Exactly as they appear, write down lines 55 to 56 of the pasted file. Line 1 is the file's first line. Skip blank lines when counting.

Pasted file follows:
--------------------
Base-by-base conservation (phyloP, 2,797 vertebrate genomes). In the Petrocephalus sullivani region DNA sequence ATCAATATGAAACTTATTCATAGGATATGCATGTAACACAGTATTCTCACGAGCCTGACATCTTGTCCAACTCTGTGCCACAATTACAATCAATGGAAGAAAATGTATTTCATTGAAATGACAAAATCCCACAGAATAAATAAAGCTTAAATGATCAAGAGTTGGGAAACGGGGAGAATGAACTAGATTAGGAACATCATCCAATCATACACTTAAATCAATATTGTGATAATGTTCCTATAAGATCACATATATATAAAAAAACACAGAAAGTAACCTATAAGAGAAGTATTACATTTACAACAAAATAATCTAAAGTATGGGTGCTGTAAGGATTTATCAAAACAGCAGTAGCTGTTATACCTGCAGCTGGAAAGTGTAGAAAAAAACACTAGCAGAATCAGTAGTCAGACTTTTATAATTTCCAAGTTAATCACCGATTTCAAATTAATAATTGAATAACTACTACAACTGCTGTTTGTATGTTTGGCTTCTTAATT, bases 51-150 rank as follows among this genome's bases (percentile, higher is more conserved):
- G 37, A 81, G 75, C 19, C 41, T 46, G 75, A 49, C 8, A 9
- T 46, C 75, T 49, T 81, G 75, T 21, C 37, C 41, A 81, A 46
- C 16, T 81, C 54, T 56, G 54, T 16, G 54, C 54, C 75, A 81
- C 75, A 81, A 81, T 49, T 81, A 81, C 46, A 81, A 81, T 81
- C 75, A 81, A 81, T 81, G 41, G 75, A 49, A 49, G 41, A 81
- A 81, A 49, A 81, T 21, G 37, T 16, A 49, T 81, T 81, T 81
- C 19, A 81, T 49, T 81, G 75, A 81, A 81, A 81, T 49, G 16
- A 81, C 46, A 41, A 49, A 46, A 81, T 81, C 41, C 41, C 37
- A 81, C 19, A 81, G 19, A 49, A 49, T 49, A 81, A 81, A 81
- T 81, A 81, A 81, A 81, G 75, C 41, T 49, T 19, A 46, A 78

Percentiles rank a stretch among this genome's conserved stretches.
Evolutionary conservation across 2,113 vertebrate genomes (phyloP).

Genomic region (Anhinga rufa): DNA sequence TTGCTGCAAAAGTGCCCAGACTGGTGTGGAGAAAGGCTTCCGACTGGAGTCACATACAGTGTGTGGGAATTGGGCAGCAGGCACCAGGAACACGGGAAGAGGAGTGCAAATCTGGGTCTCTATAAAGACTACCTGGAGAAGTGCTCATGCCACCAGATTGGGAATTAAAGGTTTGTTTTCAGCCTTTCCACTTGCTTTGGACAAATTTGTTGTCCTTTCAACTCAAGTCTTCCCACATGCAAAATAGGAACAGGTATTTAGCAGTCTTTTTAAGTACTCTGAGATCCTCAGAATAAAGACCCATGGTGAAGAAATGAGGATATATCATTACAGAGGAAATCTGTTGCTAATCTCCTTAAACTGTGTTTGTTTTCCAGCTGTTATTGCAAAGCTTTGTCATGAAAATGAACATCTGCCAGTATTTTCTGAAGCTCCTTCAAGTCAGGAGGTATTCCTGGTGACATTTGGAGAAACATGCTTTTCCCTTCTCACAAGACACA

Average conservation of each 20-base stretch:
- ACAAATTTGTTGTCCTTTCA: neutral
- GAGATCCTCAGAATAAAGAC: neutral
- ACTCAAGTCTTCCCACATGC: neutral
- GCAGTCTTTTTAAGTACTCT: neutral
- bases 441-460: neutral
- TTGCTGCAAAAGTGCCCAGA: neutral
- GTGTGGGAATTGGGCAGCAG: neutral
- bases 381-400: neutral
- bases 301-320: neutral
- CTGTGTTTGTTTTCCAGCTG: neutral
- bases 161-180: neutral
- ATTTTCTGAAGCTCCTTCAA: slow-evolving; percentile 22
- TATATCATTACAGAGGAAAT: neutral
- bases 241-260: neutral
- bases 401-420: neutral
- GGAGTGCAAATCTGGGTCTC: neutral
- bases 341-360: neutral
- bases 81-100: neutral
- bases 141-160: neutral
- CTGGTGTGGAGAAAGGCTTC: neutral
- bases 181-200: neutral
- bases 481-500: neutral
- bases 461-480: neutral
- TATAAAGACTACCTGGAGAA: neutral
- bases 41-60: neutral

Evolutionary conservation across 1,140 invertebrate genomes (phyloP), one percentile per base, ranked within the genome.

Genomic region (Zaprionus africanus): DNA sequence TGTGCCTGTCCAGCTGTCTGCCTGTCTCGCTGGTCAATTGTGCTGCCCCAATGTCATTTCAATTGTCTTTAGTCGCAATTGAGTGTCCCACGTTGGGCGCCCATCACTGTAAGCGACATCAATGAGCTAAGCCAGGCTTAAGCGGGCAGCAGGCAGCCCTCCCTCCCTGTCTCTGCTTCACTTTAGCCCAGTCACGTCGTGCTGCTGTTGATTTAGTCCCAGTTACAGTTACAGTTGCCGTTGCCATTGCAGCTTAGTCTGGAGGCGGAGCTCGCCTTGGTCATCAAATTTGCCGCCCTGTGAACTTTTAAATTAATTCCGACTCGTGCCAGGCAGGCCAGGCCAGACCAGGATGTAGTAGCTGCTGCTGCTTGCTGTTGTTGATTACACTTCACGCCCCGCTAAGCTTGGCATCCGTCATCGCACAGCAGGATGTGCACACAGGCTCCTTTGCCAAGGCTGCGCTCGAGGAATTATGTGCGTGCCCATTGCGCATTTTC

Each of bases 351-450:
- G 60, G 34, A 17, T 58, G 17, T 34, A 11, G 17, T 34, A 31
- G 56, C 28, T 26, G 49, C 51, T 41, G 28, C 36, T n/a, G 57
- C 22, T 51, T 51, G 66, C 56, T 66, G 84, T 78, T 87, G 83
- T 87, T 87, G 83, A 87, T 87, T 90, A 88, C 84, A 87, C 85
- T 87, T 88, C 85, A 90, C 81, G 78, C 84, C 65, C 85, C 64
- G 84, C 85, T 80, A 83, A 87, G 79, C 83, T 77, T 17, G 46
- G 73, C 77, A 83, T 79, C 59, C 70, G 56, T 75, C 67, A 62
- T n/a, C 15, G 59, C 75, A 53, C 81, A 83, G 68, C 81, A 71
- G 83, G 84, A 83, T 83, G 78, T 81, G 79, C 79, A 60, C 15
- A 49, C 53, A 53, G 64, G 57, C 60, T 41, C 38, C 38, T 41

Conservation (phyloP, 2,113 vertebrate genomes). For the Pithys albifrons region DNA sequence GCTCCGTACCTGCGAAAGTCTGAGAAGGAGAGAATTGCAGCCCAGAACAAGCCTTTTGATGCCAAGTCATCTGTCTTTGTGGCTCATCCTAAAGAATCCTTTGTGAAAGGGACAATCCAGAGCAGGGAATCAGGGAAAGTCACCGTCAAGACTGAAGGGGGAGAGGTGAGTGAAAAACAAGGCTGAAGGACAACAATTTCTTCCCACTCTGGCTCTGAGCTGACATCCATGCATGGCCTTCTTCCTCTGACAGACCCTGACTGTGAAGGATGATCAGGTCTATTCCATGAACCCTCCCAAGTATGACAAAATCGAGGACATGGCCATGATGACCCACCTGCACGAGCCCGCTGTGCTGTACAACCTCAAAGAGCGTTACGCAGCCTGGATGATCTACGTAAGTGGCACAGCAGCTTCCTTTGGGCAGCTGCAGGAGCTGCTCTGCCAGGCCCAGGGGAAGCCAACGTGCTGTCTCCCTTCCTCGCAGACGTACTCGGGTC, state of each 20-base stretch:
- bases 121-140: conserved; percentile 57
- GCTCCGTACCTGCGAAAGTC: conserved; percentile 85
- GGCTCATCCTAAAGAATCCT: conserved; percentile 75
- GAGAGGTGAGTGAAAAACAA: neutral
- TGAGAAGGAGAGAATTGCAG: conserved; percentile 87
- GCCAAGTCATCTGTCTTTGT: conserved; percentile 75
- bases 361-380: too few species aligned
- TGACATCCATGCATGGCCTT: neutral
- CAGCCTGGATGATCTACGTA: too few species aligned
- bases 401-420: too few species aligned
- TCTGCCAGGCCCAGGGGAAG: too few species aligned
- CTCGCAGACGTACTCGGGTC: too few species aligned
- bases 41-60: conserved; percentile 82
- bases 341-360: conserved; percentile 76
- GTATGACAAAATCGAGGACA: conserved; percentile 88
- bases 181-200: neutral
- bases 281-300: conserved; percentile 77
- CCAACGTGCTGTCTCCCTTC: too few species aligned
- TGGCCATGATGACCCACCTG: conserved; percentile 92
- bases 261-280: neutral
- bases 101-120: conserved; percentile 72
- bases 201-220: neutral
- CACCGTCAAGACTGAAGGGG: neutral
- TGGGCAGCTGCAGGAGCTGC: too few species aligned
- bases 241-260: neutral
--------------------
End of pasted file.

- bases 121-140: conserved; percentile 57
- GCTCCGTACCTGCGAAAGTC: conserved; percentile 85